The GC-TOF/MS-based Metabolomic analysis reveals altered metabolic profiles in nitrogen-deficient leaves and roots of tea plants (Camellia sinensis)
BMC Plant Biology volume 21, Article number: 506 (2021)
Nitrogen (N) fertilizer is commonly considered as one of the most important limiting factors in the agricultural production. As a result, a large amount of N fertilizer is used to improve the yield in modern tea production. Unfortunately, the large amount of N fertilizer input has led to increased plant nitrogen-tolerance and decreased amplitude of yield improvement, which results in significant N loss, energy waste and environment pollution. However, the effects of N-deficiency on the metabolic profiles of tea leaves and roots are not well understood.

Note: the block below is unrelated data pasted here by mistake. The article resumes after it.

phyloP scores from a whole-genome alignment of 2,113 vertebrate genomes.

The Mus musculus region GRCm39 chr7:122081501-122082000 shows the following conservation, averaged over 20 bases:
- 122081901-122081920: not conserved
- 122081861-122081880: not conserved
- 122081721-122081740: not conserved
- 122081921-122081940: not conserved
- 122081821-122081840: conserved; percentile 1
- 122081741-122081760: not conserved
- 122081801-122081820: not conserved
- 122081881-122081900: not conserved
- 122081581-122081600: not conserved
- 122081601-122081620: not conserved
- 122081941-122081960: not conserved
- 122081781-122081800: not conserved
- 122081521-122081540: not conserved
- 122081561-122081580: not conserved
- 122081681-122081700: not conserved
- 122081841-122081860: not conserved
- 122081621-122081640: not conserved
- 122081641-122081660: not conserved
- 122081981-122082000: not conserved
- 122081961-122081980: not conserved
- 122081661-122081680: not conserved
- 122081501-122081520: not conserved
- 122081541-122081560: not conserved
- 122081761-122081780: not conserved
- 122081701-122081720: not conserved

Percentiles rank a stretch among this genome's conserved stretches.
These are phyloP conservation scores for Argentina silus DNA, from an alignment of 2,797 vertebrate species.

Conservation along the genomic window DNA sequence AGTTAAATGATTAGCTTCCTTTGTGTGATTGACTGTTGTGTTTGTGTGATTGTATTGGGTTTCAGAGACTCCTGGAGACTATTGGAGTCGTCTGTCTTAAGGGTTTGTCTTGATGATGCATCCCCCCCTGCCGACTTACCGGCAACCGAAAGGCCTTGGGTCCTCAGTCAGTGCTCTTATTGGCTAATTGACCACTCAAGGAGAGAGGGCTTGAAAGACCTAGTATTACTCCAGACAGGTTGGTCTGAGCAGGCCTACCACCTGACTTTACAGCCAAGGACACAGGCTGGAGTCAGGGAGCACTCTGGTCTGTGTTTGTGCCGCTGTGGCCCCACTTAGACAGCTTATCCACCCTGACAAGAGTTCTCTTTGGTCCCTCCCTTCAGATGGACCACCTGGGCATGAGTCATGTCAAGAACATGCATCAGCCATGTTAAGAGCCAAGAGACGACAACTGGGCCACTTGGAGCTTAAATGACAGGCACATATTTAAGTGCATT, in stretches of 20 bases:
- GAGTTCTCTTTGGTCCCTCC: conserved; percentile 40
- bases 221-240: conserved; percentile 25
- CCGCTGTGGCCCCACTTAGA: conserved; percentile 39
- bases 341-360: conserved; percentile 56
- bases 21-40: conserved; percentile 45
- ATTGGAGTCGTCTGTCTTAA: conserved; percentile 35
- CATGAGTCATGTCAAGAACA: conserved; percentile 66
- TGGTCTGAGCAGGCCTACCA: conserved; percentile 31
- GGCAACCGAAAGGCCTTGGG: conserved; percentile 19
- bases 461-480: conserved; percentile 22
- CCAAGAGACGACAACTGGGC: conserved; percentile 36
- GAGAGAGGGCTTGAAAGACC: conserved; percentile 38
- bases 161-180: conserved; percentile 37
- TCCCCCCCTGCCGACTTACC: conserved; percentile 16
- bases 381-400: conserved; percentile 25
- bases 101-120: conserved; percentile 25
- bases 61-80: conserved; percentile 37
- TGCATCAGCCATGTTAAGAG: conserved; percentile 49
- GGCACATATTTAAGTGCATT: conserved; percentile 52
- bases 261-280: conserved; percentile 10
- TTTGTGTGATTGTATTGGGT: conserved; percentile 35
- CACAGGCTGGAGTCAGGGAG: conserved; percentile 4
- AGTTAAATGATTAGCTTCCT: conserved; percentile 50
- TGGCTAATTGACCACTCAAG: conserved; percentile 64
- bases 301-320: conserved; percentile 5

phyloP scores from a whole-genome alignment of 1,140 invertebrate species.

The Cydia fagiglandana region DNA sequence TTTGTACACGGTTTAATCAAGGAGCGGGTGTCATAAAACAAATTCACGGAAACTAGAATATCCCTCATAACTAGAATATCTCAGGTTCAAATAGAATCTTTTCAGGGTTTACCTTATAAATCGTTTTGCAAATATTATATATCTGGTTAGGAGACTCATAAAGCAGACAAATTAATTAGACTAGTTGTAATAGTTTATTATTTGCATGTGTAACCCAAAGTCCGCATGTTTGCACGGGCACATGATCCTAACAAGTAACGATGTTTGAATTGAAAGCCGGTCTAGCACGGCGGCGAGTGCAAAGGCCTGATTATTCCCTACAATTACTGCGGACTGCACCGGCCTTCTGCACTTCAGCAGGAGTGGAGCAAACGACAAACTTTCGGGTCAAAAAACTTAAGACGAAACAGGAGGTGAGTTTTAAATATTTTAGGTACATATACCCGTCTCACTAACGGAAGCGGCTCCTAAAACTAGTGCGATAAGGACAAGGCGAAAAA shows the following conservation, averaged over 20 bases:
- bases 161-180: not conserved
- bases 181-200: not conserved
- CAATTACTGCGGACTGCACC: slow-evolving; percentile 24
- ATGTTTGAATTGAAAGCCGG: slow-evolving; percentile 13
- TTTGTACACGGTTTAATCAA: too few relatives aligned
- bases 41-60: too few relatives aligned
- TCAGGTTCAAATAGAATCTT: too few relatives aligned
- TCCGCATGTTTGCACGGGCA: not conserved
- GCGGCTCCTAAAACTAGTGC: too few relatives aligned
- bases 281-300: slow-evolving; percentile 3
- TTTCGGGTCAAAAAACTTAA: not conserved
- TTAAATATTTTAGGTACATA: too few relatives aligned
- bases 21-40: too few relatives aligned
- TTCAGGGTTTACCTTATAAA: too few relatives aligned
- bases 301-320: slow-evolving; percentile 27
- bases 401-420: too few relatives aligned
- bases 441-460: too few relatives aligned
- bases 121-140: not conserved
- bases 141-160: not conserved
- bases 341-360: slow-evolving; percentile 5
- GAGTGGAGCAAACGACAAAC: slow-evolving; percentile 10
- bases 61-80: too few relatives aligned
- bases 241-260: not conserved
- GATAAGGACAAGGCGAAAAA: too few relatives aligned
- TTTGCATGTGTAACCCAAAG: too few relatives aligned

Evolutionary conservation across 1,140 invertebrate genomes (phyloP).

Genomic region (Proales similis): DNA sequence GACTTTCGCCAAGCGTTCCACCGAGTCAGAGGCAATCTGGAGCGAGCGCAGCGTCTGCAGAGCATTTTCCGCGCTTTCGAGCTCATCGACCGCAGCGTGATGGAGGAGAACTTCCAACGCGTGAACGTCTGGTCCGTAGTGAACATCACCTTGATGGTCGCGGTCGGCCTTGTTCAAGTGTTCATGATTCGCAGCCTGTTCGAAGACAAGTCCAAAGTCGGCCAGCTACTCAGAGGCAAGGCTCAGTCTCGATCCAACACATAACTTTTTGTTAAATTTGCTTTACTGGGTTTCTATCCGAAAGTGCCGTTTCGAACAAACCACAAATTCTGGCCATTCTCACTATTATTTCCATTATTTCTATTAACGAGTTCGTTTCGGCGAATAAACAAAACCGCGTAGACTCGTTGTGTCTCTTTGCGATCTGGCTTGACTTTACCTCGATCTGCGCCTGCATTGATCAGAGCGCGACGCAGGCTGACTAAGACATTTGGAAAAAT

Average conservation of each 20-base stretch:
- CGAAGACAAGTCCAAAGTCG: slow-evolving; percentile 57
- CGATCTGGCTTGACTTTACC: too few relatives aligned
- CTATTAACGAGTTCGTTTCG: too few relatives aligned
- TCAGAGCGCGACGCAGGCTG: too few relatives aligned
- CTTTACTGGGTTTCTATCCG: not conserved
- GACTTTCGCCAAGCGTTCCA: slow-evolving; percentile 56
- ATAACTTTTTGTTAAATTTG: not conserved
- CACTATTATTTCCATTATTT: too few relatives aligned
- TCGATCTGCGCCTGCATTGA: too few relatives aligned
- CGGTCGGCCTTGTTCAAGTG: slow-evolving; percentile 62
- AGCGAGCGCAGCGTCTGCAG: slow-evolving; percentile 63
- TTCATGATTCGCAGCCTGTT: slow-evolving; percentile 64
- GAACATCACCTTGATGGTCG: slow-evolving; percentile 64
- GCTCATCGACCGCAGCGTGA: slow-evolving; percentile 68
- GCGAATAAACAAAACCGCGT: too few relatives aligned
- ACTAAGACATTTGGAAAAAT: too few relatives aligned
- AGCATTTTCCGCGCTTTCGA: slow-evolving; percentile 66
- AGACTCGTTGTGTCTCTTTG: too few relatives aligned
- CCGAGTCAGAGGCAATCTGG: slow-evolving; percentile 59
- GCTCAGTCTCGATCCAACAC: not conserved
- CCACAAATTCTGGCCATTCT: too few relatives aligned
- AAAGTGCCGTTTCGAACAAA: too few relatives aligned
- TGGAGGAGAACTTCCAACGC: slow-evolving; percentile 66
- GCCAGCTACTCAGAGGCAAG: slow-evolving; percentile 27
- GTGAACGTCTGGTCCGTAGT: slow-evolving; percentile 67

In this study, seedlings of Camellia sinensis (L.) O. Kuntze Chunlv 2 were treated with 3 mM NH4NO3 (Control) or without NH4NO3 (N-deficiency) for 4 months by sandy culture. The results suggested that N-deficiency induced tea leaf chlorosis, impaired biomass accumulation, decreased the leaf chlorophyll content and N absorption when they were compared to the Control samples. The untargeted metabolomics based on GC-TOF/MS approach revealed a discrimination of the metabolic profiles between N-deficient tea leaves and roots. The identification and classification of the altered metabolites indicated that N deficiency upregulated the relative abundances of most phenylpropanoids and organic acids, while downregulated the relative abundances of most amino acids in tea leaves. Differentially, N-deficiency induced the accumulation of most carbohydrates, organic acids and amino acids in tea roots. The potential biomarkers screened in N-deficient leaves compared to Control implied that N deficiency might reduce the tea quality. Unlike the N-deficient leaves, the potential biomarkers in N-deficient roots indicated an improved stress response might occur in tea roots.